Our first instinct when we look at a new project is to dream of its potential success. If you’re writing a book, you dream of Oprah one day calling and whisking you off to her show. You’ll be on the bestsellers lists for months, and it’s all about beaches and vintage typewriters, doing your craft in between swimming in warm waters.
While this is certainly an entertaining dream, it quite obviously bears no relation to reality and it harms your project more than it helps it succeed. Instead of dreaming about that fanciful day of success, start by digging into how the project could fail. Here’s how this mindset can help.
It resets your happiness level
The first thing that thinking about failure in your project does is to reset your level of happiness. It’s much too easy to fall into a spiral of doom and gloom. You think that if the project fails, it all ends with you on the street, living in a fridge box because everyone has seen you for the fraud you know you are.
This is a lie of course, and by planning out failure we inoculate ourselves against this doom-and-gloom mentality. You realize that if your book doesn’t launch as you dream, the worst that will happen is that only a few people will purchase it and you’ll have added to the endless amounts of unknown books out there. You’ll have to keep your current job, but that’s not so terrible, it’s just not the ideal dream. I’ve had products that no one bought, and I’ve had products since that many people have purchased. In both scenarios, I was totally fine and kept going.
It helps you build a good plan
The second big benefit of planning for failure is that it helps you plan for the things that could go wrong. Your product may not sell well because not enough people know about it. The solution to that is a good marketing strategy, not just something thrown together haphazardly after you’ve got the product finished.
Maybe no one will purchase it because it’s just a bad product. You can find that out if you do a bit of market research first.
Way too many people start a project with only optimism and then don’t have a plan for the things that might go wrong. By thinking about as many of these potential issues as you can up front, you’ll be much better prepared when thing start to go poorly. No, you won’t catch every bad thing that could happen, but even having 20% of them covered up front will go a long way to helping the project succeed.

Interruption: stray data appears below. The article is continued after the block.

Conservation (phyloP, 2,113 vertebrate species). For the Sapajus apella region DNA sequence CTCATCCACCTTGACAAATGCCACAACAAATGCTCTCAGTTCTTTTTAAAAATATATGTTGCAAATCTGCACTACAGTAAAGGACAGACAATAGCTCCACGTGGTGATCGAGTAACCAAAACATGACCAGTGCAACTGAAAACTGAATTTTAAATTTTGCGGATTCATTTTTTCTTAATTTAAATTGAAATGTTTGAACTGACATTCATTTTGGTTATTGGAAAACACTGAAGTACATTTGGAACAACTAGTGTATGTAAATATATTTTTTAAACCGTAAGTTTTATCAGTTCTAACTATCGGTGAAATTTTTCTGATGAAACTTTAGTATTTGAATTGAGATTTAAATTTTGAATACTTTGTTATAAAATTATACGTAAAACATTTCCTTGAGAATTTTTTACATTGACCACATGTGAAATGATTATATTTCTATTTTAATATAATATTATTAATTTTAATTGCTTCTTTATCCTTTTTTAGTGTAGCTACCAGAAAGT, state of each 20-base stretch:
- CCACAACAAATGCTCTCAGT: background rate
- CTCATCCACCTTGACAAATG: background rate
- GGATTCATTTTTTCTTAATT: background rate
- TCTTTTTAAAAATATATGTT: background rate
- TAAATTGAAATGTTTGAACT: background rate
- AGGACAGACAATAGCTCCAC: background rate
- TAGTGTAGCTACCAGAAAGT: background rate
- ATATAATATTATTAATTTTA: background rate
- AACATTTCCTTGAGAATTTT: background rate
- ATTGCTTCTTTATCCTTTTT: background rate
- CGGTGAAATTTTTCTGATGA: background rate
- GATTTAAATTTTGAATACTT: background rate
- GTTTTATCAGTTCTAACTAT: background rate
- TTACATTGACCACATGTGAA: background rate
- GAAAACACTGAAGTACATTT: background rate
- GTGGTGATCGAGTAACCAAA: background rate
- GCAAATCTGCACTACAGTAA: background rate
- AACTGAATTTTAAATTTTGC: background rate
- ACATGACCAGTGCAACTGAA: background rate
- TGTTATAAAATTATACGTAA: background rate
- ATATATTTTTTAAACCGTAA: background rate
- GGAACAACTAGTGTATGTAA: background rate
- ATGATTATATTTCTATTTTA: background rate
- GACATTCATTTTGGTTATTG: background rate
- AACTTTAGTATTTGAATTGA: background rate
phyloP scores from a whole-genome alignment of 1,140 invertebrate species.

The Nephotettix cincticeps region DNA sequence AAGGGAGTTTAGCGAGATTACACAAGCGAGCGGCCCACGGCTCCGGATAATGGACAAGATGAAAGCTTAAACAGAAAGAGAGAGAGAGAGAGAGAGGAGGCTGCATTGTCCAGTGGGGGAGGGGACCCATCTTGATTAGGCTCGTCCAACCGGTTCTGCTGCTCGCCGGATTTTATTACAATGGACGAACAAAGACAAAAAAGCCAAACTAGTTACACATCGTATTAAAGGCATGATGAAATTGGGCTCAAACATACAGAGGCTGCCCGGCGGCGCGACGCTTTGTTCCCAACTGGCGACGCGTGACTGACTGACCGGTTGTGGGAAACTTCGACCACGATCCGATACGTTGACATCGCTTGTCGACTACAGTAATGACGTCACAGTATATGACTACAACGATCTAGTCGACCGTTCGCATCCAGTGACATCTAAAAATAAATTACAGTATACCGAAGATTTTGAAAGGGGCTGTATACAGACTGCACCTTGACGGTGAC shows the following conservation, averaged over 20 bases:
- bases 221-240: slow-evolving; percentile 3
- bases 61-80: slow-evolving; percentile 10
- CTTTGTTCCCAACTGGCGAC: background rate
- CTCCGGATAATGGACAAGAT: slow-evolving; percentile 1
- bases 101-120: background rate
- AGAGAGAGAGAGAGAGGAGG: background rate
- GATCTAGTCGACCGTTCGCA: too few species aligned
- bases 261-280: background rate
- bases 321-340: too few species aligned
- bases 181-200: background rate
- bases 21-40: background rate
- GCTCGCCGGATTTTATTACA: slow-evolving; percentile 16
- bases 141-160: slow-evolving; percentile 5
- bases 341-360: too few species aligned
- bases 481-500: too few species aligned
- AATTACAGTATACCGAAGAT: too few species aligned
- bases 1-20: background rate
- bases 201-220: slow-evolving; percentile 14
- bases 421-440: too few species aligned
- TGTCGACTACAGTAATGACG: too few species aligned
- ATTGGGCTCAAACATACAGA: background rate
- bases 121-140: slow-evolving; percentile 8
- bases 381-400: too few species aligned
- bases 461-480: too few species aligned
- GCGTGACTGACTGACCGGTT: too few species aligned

It helps you find out where to learn more
Another benefit to planning for the failure of a project is that you figure out where you need to go to learn more. In our example above, as you start to plan out a proper marketing strategy, maybe you find out that you really don’t even know what that looks like.
With that knowledge in hand, you can either find someone that does know what a good marketing plan looks like to handle it for you or dig in and learn how to put together a good marketing plan yourself.
This is also true at the end of the project when you do a post-mortem. You can look back and see where the real trouble came from and then go back to your original failure planning to see why you missed these areas. Then, the next time you start a project and plan for failure, you’re going to have a better idea of what may fail and you’ll be able to plan for it accordingly.
The longer you keep up this cycle of planning for failure, the more likely it is that your projects will succeed. The longer you keep planning for the failure of projects, the less you’ll be affected when the odd project does fail — it won’t be the end of the world.
Take a look at what you’re working on right now and start planning how it could fail so that you have a higher chance of success.
Featured photo credit: aigle_dore via flickr.com